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I've created a program that intentionally has an divide by zero error.

If I run it in the command line it returns: "Floating point exception"

But if I run this as a systemd service I can not see this error message. In my systemd script I have added: StandardError=journal

But the error message is nowhere to be seen when using journalctl. How can this error message be added to log seen using journalctl?

  • It would be helpful if you updated your question to mention your systemd version in use as well as the systemd unit file in question. Also, clarify when you say "run as a system service", do you mean you are running it with sytemctl start, or that you are expecting it to run on boot and it isn't? – Mark Stosberg Dec 27 '16 at 15:43
  • Helpful - digitalocean.com/community/tutorials/…. – slm Jul 21 '18 at 7:26
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To get all errors for running services using journalctl:

$ journalctl -p 3 -xb

where -p 3 means priority err, -x provides extra message information, and -b means since last boot

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By default stdout and stderr of a systemd unit are sent to syslog. So you can access them in the file /var/log/messages or /var/log/dmesg.

To change that you can use this command:

sudo journalctl -u [yourunit]

Where [yourunit] is the systemd .service name. Eg, to see messages from yourapp.service,

sudo journalctl --unit=yourapp

then restart the journalctl using the command

sudo systemctl restart systemd-journald

if this doesn't work for you add StandardOutput=syslog+console and StandardError=syslog+console to your systemd script and restart systemctl. After that you can access the output from your unit using journalctl.

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    Psst! You're barking up the wrong tree. The message in question is not printed by the questioner's program in the first place. – JdeBP Dec 27 '16 at 8:09
  • the user can't view the message in question using journalctl because by default it's sent to syslog and not to systemd journal. I told him how to change that and add it to journald – Dababi Dec 27 '16 at 8:16
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    You still haven't considered what part of the system is the part printing "Floating point exception" when a process dies with a SIGFPE in an interactive login session. Did the fact that the questioner erroneously called a service unit file a "script" mislead you? It's not a script. – JdeBP Dec 27 '16 at 10:50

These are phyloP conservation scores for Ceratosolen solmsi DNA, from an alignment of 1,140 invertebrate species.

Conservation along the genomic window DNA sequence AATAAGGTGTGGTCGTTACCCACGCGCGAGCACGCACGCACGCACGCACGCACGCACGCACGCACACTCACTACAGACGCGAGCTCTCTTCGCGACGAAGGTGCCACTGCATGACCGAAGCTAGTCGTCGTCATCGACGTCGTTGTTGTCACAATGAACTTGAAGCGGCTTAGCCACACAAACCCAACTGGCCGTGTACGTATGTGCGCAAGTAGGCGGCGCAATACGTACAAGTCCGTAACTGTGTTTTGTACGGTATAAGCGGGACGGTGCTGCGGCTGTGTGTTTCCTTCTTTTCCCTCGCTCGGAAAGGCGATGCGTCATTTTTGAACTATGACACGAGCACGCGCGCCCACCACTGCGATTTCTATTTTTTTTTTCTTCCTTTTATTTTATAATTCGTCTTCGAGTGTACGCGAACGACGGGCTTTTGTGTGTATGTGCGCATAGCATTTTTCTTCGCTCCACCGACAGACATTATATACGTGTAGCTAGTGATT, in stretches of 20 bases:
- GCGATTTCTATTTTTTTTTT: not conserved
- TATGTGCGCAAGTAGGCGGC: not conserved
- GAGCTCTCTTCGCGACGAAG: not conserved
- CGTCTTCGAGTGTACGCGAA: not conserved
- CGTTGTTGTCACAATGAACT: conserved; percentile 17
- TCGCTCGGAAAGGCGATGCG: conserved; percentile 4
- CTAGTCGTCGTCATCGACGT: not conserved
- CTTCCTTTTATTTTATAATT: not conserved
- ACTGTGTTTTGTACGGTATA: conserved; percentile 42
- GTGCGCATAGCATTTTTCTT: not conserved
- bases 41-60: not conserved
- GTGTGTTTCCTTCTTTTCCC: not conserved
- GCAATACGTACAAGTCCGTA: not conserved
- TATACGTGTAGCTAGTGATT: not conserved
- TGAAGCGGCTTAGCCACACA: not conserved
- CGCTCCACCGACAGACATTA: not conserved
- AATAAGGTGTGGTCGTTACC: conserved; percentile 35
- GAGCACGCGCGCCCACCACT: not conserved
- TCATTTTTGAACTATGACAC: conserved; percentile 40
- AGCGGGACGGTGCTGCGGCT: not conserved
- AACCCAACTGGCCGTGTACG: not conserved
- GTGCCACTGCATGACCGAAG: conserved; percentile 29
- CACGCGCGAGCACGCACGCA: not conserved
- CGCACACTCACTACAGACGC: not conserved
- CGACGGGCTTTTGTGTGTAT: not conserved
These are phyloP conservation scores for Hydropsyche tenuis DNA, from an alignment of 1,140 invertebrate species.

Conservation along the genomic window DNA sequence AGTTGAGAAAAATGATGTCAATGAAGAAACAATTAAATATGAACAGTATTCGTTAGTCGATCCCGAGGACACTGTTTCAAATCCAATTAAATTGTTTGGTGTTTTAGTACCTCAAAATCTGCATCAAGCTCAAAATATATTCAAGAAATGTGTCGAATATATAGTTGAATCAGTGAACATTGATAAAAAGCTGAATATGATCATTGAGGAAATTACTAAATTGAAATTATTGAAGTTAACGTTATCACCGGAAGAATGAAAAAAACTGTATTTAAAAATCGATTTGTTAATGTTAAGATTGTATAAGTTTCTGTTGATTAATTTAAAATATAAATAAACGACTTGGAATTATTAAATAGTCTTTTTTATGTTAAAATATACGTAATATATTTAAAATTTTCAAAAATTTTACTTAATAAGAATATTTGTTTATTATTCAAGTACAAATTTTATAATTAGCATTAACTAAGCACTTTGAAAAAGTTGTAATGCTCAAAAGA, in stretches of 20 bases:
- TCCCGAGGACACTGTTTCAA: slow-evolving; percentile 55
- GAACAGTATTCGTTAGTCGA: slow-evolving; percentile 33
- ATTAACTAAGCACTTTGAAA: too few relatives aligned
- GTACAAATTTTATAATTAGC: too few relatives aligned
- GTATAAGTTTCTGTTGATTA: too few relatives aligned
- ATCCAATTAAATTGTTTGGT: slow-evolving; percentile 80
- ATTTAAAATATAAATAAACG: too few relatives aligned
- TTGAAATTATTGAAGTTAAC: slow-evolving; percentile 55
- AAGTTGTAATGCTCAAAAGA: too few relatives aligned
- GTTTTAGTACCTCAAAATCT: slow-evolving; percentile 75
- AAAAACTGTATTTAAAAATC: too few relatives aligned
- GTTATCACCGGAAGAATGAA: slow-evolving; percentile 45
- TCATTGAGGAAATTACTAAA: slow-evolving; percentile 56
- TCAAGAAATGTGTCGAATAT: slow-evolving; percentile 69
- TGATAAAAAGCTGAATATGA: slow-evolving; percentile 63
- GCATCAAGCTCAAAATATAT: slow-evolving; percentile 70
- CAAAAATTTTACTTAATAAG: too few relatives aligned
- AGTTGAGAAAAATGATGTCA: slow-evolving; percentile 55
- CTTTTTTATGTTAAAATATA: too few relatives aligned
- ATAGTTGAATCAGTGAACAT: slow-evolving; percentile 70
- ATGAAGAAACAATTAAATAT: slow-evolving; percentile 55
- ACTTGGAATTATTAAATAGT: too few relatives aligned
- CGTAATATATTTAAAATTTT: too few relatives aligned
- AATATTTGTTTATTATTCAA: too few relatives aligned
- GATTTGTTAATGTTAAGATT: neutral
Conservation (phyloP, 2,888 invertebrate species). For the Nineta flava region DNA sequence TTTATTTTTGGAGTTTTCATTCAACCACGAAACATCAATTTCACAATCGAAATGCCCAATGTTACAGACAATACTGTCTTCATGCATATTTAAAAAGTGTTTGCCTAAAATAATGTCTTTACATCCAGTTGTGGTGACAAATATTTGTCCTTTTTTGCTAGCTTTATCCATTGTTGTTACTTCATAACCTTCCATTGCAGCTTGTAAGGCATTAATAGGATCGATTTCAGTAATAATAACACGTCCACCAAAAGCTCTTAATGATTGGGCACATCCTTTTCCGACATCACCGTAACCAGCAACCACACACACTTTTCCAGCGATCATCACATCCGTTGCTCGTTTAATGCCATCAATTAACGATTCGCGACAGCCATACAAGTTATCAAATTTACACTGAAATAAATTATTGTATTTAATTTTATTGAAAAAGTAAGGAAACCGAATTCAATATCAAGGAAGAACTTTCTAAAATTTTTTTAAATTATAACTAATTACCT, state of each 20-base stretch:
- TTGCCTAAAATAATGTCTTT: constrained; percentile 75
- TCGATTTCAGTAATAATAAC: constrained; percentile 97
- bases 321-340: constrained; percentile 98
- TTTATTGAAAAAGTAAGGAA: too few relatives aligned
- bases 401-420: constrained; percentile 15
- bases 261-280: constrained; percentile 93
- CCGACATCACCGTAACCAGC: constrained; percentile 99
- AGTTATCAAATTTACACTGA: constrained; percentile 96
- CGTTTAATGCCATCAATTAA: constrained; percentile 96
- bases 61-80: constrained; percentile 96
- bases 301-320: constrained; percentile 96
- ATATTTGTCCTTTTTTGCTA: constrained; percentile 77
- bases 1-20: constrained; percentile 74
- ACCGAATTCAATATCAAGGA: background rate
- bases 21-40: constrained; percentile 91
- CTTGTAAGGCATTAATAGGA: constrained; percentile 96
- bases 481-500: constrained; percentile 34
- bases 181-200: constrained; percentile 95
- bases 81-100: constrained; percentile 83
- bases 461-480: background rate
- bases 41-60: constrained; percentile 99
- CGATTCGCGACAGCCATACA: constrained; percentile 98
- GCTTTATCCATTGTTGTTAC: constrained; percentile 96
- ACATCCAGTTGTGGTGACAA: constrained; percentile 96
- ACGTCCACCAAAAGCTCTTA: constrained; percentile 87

• ok you are right, I made this response because he said that he added StandardError=journal in his script so i thought it was a script – Dababi Dec 27 '16 at 10:57
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As JdeBP is trying to hint, when you run your program from a shell and it is killed by the signal SIGFPE, the specific message "Floating point exception" is printed by your shell. Technically your program could catch the signal and print an error if you wrote it that way - but that wouldn't work for SIGKILL.

You need some parent process which uses wait() or similar, to read the exit status of your program and log about it. The systemd service manager is such a parent. Its message will not look identical, but it should have something equivalent when you look at the service's logs in the journal. It might mention SIGFPE.

Additionally, if you have systemd-coredump enabled, it should hopefully log a crash message for SIGFPE, since the default action of this signal is to generate a core dump. These crash messages should be tagged such that they show up when querying your service's messages. I like systemd-coredump and make sure to enable it on my Debian systems, although currently installing it will remove Apport, the crash reporter on Ubuntu. When developing, some people might prefer to deal with core files directly and not use systemd-coredump, although it's sort of nice that the core dumps won't clutter your directory, plus they will be cleaned up after a while (freeing the disk space).

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